Vail’s 92nd Street Y program forecasts the Middle East’s future
Vail CO, Colorado
In the wake of President Bush’s recent visit and pledge to bring peace to the Middle East, the world once again places the global magnifying glass on the Middle East. For those who are wondering what that part of the world will look like in a decade ” or even in a month ” B’Nai Vail’s 92nd Street Y Program on Wednesday at 6 p.m. is a must-attend. Live via satellite at the Interfaith Chapel in Vail, Noah Feldman, Professor at Harvard University’s Law School, will discuss the current and future state of the Middle East, and examine what is at stake, including a discussion of the status of antisemitism. Members of the Vail audience hear the talk in real time, and are encouraged to participate with the speakers by submitting questions to the speaker via email during the program.
Feldman is a constitutional law expert and a professor at Harvard Law University. He is the author of “Divided by God: America’s Church-State Problem and What We Should Do About It”; “What We Owe Iraq: War and the Ethics of Nation Building”; and “After Jihad: America and the Struggle for Islamic Democracy.”
Feldman is a regular contributor to The New York Times Magazine. His recent New York Times essays have been fueling the current national discussion on topics such as separation of church and state and the U.S. position in Iraq. Before focusing on academia, Feldman served a clerkship at the U.S. Court of Appeals at the D.C. Circuit and the U.S. Supreme Court. Raised in an Orthodox Jewish family, Feldman has become a leading scholar on questions related to religion and law.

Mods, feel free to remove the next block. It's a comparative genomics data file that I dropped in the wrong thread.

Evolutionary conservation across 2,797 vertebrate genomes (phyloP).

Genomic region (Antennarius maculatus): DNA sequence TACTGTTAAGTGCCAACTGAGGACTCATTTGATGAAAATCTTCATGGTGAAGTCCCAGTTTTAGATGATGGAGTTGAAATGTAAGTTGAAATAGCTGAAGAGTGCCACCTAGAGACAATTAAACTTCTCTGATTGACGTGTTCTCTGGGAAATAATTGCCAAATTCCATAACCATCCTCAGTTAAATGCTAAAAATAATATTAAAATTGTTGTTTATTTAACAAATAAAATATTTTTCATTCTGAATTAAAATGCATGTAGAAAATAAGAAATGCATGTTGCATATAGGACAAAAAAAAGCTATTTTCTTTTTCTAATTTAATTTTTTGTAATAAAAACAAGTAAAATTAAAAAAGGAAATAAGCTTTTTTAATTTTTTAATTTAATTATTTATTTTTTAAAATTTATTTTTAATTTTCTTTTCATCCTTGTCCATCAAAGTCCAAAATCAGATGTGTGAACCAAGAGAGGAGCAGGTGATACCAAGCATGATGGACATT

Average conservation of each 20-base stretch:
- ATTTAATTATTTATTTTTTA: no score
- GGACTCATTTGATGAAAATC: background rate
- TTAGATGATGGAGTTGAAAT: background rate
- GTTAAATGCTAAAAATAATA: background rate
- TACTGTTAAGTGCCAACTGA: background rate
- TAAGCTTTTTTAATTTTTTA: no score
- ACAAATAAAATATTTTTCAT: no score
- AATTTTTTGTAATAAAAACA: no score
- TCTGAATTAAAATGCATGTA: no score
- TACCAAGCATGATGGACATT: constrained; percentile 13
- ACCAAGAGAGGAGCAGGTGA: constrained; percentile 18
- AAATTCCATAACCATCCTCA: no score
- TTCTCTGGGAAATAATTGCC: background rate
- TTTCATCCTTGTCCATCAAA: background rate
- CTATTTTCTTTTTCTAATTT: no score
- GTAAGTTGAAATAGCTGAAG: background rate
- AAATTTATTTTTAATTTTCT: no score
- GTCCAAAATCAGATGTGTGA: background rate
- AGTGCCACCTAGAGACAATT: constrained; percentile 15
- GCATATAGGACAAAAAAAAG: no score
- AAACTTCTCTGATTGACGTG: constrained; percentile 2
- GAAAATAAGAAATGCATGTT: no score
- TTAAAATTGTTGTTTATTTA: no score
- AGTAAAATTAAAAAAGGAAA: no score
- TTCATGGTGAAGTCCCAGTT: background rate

Feldman is fluent in English, Hebrew, Arabic and French, and these language skills, along with his education and experience, enable him to understand and relate to both sides of the Middle East Debate. B’Nai Vail’s Rabbi Deborah Rappaport said, “B’Nai Vail is proud to help facilitate and join in the discussion of how to better understand these significant global and community topics: The Middle East and Anti-Semitism.”
B’Nai Vail invested in the equipment to sustain the 92nd Street Y programs and decided to make the program free to garner the largest possible community participation. “One of the goals of the B’Nai Vail Congregation is to be a cultural, intellectual, and gathering resource for its members as well as the community at lasrge. Live from the 92nd Street Y offers a great forum for this,” Rappaport said.
Over a dozen communities across the country access the 92nd Street Y lecture series via satellite. The evenings are free of charge, with a suggested donation of $10, and all lectures are held in the Vail Interfaith Chapel.